Ally MacLeod Astor Place
I think this just might be a bit special; the story goes that Ally MacLeod, sometime film-maker, dance teacher and New York City resident, was back home in the Highlands doing some work with Martin Stephenson (sometime Daintee, all-round musical wonder). Discussing their shared love of country music, Martin asked Ally to sing him a song. I suspect he had to pick his jaw up off the floor by the time she’d done; eighteen months later, here is the album he persuaded her to record in his Barbaraville studio, on the shore of the Cromarty Firth. Ally MacLeod has a voice for all the ages: strong, resonant and beautifully controlled – even at her most forceful she makes it sound like the easiest thing in the world. There’s a folk quality to her voice, something like Norma Waterson perhaps, but I can hear the country influence in there too, and even a little jazz.
There are some videos on Reverbnation which demonstrate just how wonderful she sounds singing other people’s songs, but Astor Place is made up entirely of her own songs – and what a fine songwriter she is. Making poetry out of everyday experience, she builds her songs from familiar situations and has a knack of finding the beauty, the dignity and the poignancy in what might seem mundane experiences. Martin Stephenson has opted for a light touch from his production seat, and, though his delicately beautiful guitar work often catches the ear, these polished gems of songs are left to reveal their qualities little by little. I love it when musicians are unafraid of the silence between notes and there’s a wonderful example of that here: All The Wild Horses will have you holding your breath, unwilling to disturb the reverie Ally weaves around you with her voice.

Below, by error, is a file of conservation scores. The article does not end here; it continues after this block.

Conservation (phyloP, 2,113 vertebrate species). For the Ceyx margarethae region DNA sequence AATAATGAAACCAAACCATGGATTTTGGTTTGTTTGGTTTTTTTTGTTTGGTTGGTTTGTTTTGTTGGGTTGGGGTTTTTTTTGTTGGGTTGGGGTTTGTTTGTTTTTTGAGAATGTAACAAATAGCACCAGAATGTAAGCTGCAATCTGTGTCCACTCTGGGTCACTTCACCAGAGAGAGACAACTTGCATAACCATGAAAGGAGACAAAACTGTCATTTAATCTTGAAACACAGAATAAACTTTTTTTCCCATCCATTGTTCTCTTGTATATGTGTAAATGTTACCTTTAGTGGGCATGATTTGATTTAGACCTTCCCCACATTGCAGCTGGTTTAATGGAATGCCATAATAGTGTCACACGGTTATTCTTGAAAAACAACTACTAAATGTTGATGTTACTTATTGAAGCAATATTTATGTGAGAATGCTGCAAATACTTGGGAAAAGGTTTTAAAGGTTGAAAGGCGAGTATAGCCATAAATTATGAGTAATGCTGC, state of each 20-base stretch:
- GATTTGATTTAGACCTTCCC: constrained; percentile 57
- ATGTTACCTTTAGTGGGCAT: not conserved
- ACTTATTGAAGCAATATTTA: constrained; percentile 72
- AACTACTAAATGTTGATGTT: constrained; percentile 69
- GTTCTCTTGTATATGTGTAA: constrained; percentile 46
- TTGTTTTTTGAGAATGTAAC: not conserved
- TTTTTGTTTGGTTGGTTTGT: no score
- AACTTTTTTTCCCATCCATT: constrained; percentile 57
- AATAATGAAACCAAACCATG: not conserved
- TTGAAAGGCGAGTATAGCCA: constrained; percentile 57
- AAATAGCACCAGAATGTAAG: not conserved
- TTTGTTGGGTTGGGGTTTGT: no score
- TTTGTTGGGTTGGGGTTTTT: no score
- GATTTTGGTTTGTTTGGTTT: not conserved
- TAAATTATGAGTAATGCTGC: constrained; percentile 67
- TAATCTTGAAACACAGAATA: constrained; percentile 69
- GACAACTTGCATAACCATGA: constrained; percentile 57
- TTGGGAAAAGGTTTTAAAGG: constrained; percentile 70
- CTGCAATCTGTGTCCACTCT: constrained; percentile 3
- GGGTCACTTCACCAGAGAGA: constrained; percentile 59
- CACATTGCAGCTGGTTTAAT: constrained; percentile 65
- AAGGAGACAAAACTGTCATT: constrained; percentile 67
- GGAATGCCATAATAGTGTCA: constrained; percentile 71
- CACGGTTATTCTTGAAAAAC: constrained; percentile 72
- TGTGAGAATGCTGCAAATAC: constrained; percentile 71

Ally’s partner in Red Hook Rapids, Donald Forbes, contributes some fine guitar and harmony vocals (in an inversion of the usual male/female vocal thing, it’s Donalds voice that provides the sweetness), Allan Leckie plays keyboards, Carol Thompson is on bass guitar and Penny Costa plays the drums. Everybody plays their part without ever taking the focus from Ally’s singing, and that is just as it should be. The little details of what all these fine players do make themselves known over time, and are a large part of the pleasure of listening to this record over and again, but really, this is mostly about Ally MacLeod’s voice. Her singing is so authoritative, yet simultaneously tender and beautiful; the more I listen to this album, the more excited I get. Sometimes you discover an artist at a point in their career when there’s a large back catalogue for you to dive into. Astor Place, however, is “the debut album”, so I’ll have to be patient and hope that she gets the chance to record lots (and lots) more music.
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